SIFF Sighting: THE FREEBIE (comedy; USA)
A Mumblecore film can command an organic, thoughtful audience experience or exhibit such a level of pretentious arrogance that it destroys itself. The Freebie thankfully leans more toward the former, but to say that it was a perfect movie wouldn't be true.
I went into this film expecting a comedy (as its billing would indicate), and sure, I laughed a few times, but the subject matter wasn't really funny.
Darren (Sean Nelson) and Annie (Katie Aselton—also the film's director) are a normal married couple with friends whom they see regularly, a home nicer than their careers would allow, and no children to complicate things. Pretty great life, except they're having challenges in the bedroom. It's not that they've fallen out of love: they're clearly still very much in love, but they don't seem to connect physically anymore and neither seems to care.
When they realize it's been months since they last made love, they launch into a marathon discussion (literally a fourth of the movie) about how they're not worried about their lack of sex, but hypothetically it may be a good idea to sleep with other people to recharge the relationship batteries.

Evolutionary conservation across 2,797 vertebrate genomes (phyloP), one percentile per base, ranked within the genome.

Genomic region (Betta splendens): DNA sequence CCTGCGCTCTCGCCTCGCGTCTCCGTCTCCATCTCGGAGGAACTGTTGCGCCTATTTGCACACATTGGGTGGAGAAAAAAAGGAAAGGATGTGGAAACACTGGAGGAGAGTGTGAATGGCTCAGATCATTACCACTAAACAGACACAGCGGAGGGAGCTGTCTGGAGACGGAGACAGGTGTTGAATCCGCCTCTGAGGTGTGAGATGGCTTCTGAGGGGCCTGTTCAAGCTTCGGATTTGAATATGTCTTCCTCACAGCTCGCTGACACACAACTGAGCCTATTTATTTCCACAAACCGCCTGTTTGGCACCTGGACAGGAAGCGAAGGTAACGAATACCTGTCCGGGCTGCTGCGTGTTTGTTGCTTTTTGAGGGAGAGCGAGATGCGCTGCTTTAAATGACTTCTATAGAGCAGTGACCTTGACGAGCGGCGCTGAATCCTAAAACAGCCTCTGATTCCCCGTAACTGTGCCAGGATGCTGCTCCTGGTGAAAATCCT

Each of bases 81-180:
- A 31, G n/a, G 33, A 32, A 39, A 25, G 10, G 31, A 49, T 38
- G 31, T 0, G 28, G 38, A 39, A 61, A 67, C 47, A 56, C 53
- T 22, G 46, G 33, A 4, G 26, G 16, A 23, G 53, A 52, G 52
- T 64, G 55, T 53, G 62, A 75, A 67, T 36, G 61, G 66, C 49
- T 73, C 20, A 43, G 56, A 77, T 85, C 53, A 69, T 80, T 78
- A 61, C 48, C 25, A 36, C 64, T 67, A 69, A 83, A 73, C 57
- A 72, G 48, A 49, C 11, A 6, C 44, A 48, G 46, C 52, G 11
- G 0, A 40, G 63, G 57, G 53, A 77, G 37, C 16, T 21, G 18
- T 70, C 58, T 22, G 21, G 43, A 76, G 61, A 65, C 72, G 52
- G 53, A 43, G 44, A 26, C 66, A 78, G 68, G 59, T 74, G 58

Compelling concept and certainly something that many couples have contemplated, with one another or not. We know the instant they begin discussing it, the pair will take the conversation one step further. To allow each other one "freebie" on the same night, and pledge to ask no post-extramarital-sex questions.
What happens next is a predictable roller coaster complete with dangerous flirtations, satisfying actions, double standards, hurt feelings, anger, remorse and confusion. And these parts of the film are the strongest.
If Aselton, who also wrote the feature, had begun the story with "that night" she would have had me at hello. Instead, I was forced, along with my fellow viewers, to endure pointless establishing shots and directionless chatter (granted, some may call that a hallmark of mumblecore), which only resulted in a few glances at the watch.
The Freebie screened at the 36th annual Seattle International Film Festival.